My dentist operates out of this building, after the building that previously housed his practice at 173 Macquarie Street (also, coincidentally, designed by Bush Parkes Shugg and Moon) was demolished to make way for the Ibis hotel. I’ve never been as good at remembering to go to the dentist as I am now. I have a theory, after seeing other dentist practices in beautiful modernist buildings, that dentists operate out of lovely buildings to encourage their clients to visit regularly.
Today, thankfully, was not a dentist visit and we had access to the staircase and the rooftop, which was great because of the views and the chance to see the rubber plant all the way up.
We didn’t stay long because we had another tour booked in Bellerive and had to leave for that. This was the Jarvis House, which is one of the many sensational houses designed by Esmond Dorney. This one is from 1959.
The owner of the house, Carol, was recently featured on an ABC radio segment about the house and as I was listening to it, I was wishing I could actually see what they were talking about. Today was that opportunity.
It’s a lovely house with great views (which would be much improved by removing the tree over the road . . . . ) but if you go over the road the outlook across the river to kunanyi is breathtaking.
It was worth the trip just for that and the house was a bonus! One interesting feature of the house is the way the ceiling actually slopes downwards towards the back of the house, which isn’t immediately obvious until someone points it out to you. (Look at the drawing!)
It’s been (sympathetically) extended over the years and Carol has been very passionate about keeping it consistent with its original form. It really is remarkable and I am very grateful that Carol was so willing to share it with us.
So that was our Open House morning, with much more to look forward to in the afternoon and the next day.
This weekend, the weekend of 9-10 November was Open House Hobart, which is an annual showcase of Hobart’s architecture, history and everything in between. Heaps (I have no idea how many because I’m too lazy to count) of buildings that the public normally don’t have access to, or have limited access to, are open over the weekend and you can either walk right in and have a look around in your own time or book a tour for the more popular (or secure) places.
A lot of the open buildings are private residences, so they’re only open for a brief period during the weekend, and for most of them you need to book a tour, so it becomes a bit of a juggling act to work out what you want to see, and what you can see in the times that the buildings you want to see are open. It’s a beautiful thing because there are so many buildings to choose from, but oh so many choices!
Last year my sister and I spend the entire weekend exploring the places that were open, sometimes together and sometimes on our own. (Last year she got one of the highly coveted spots on the West Hobart reservoir tour while I was at the Supreme Court). We decided to do it again this year and, because she was home and I was out, the task of navigating the booking system fell to her. I am forever grateful that she persisted for two hours to book us both tickets to the Supreme Court tour.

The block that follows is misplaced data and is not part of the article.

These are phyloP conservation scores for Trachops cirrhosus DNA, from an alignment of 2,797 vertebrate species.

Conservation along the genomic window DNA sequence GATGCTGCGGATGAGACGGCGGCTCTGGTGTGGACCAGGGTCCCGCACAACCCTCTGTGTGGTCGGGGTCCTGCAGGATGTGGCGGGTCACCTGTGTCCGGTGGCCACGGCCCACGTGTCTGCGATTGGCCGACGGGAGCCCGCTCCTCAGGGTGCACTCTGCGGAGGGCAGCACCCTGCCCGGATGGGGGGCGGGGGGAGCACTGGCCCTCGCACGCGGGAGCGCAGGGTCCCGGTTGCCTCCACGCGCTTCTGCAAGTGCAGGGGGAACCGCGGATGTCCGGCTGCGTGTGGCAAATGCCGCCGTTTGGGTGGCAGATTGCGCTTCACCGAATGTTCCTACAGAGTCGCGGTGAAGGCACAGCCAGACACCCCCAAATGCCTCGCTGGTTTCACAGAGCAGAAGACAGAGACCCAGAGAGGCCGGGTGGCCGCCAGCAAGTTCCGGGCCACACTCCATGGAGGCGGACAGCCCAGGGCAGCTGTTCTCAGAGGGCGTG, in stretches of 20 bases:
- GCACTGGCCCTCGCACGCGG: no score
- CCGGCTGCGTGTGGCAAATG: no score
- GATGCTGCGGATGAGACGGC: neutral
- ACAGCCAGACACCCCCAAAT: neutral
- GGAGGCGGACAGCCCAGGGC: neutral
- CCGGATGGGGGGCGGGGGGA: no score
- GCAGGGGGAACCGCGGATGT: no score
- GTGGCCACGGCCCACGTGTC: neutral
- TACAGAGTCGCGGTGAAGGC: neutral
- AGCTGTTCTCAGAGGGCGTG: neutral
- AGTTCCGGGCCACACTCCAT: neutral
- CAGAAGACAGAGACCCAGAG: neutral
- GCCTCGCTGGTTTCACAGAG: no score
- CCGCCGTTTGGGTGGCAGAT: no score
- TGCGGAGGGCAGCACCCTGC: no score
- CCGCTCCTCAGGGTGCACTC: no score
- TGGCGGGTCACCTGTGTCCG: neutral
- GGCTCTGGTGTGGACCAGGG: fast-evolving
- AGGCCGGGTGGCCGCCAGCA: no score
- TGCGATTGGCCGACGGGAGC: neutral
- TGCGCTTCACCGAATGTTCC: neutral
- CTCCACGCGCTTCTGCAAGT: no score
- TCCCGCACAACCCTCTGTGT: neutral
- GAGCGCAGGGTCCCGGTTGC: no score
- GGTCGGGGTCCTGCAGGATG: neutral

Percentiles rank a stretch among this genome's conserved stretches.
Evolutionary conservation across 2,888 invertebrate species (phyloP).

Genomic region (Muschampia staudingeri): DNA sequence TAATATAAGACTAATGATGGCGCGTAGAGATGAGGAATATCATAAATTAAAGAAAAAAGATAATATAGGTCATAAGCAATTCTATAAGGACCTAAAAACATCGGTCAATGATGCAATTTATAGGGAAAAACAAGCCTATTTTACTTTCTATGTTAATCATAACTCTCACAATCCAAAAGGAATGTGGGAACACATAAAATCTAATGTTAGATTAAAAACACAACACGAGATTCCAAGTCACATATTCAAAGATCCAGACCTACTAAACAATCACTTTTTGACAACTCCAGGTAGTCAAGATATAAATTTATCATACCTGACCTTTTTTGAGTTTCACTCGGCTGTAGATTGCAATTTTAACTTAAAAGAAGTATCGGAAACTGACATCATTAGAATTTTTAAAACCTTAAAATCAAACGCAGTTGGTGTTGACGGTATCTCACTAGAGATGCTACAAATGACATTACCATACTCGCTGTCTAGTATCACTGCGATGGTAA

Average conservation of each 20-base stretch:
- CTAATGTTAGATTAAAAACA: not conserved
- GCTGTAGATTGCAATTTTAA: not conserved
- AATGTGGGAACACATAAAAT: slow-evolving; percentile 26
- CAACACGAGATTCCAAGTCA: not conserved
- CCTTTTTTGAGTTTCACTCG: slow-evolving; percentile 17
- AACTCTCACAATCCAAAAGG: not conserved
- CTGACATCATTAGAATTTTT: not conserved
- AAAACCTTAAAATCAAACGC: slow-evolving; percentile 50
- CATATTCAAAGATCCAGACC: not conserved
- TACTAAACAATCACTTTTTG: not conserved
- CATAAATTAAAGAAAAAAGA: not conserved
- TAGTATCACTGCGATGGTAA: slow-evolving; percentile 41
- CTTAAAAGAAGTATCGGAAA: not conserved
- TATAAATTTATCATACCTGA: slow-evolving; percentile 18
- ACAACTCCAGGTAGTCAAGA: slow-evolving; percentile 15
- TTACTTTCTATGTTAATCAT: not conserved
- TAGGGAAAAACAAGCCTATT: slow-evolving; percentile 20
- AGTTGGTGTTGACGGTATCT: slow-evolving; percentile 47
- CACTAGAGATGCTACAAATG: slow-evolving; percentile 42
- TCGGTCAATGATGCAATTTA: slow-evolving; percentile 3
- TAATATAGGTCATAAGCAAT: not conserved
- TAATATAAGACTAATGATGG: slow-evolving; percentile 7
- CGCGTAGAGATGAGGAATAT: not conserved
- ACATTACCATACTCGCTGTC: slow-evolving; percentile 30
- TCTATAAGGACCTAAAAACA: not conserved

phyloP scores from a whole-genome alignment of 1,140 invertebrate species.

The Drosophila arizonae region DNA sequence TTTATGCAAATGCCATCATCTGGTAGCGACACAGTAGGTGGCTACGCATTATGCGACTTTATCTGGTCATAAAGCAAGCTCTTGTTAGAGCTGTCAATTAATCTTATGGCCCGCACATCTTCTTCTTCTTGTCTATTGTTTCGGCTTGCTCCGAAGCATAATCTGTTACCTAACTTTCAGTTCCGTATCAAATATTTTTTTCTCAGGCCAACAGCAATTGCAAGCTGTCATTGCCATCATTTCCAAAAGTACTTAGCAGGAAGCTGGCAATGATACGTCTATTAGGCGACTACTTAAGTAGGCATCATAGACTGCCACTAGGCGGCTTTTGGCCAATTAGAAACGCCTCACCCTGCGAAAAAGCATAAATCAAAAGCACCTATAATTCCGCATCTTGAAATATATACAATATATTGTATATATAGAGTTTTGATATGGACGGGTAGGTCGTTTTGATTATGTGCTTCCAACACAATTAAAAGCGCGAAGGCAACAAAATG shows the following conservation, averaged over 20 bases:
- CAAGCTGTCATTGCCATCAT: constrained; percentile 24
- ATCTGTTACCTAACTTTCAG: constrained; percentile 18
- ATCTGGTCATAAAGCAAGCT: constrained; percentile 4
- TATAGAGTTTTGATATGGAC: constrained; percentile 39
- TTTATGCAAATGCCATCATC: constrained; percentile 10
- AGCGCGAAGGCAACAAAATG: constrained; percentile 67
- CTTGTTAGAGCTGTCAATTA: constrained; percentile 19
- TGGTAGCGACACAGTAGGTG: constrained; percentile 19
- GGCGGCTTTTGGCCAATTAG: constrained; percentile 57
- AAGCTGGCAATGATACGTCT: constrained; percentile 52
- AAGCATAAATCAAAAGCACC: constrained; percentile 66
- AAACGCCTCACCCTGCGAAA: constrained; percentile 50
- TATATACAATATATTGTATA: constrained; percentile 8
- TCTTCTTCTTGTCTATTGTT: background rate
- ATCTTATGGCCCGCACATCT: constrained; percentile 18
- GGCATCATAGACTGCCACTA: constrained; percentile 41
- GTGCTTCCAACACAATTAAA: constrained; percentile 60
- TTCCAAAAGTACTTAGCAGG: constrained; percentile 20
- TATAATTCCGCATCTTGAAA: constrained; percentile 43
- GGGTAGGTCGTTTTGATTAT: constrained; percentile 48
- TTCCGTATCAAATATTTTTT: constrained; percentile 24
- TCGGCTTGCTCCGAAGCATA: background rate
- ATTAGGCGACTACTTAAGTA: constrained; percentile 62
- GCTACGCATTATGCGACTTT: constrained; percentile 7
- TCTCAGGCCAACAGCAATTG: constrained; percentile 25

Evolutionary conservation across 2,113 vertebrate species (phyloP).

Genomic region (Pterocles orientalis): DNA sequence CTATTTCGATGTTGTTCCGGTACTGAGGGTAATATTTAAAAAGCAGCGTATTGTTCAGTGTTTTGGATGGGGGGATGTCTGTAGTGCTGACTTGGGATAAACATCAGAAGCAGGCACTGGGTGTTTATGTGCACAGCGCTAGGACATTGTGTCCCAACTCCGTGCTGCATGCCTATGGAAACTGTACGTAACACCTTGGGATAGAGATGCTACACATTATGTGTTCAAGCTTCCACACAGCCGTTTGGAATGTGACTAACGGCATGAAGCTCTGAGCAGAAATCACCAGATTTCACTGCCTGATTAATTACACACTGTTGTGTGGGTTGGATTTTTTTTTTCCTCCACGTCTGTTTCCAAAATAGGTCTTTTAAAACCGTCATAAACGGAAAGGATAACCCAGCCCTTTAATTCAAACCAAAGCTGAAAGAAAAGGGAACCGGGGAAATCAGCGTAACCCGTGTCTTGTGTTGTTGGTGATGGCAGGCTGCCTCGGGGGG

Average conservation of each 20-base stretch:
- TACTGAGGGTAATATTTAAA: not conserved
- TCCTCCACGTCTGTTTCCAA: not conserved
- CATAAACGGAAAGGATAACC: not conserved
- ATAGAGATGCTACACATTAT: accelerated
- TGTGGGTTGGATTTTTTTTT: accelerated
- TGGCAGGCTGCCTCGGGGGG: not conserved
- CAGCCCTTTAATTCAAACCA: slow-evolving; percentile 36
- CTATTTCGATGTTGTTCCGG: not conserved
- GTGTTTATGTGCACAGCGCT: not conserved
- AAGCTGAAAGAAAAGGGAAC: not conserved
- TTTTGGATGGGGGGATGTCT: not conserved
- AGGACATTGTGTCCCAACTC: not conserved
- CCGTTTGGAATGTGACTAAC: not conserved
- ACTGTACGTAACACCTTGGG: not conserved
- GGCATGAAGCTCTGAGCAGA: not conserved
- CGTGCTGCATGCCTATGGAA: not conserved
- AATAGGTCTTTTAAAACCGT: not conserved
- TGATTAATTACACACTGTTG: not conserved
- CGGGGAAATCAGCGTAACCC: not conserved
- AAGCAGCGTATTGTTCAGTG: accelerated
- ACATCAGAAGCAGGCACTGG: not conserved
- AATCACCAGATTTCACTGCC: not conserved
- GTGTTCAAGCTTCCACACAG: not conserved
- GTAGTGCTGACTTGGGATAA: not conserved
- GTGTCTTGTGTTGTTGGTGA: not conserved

That’s where we started on Saturday.
The Supreme Court, you’ll know if you follow me on Instagram, is one of my favourite buildings in Hobart. No, it’s my favourite building. I love it. I photograph it often. It is a beautiful building and it is beyond fabulous that the tour was run by three people who have a very close affiliation with the court: Peter Partridge, the architect of the complex, who is still involved with it today, Justice Stephen Estcourt, and the Deputy Registrar, Brendan McManus. Between them, they gave us a rundown on how the court works and the history of the building. Having been on the tour last year and followed up some reading about the building, I already knew a lot of what they talked about and it was wonderful to sit, listen and reflect, rather than take lots of notes like I did last year (yes, I am that person).
In brief, the complex was constructed to house the criminal court, which until 1975 was located at what is now the Penitentiary Chapel site in Campbell Street and the civil court, which had been located in the 1860 courthouse in the Treasury building in Macquarie Street. It was relocated in 1980 when the second Supreme Court building was completed. There had been plans for a multi-story building on the site but that idea was rejected by the government and Peter was handed the brief of designing a low building made of sandstone. Basically, it needed to “fit in” with the surrounding area (which one of the reasons for the death of another nearby building, but that’s another story . . .).
When I was researching the history of the complex, I learned that Peter designed it using five principles: letting the park flow through the complex, randomness, using local materials (which almost everything is, except the slate, which they couldn’t source economically from Tasmania), providing quiet and privacy (if only modern office designers would think a bit more about this) and construction detail that would assist the builders (e.g. use of pre-cast concrete columns). The intention was to create a complex that was human in scale and that retained the dignity required for the justice system.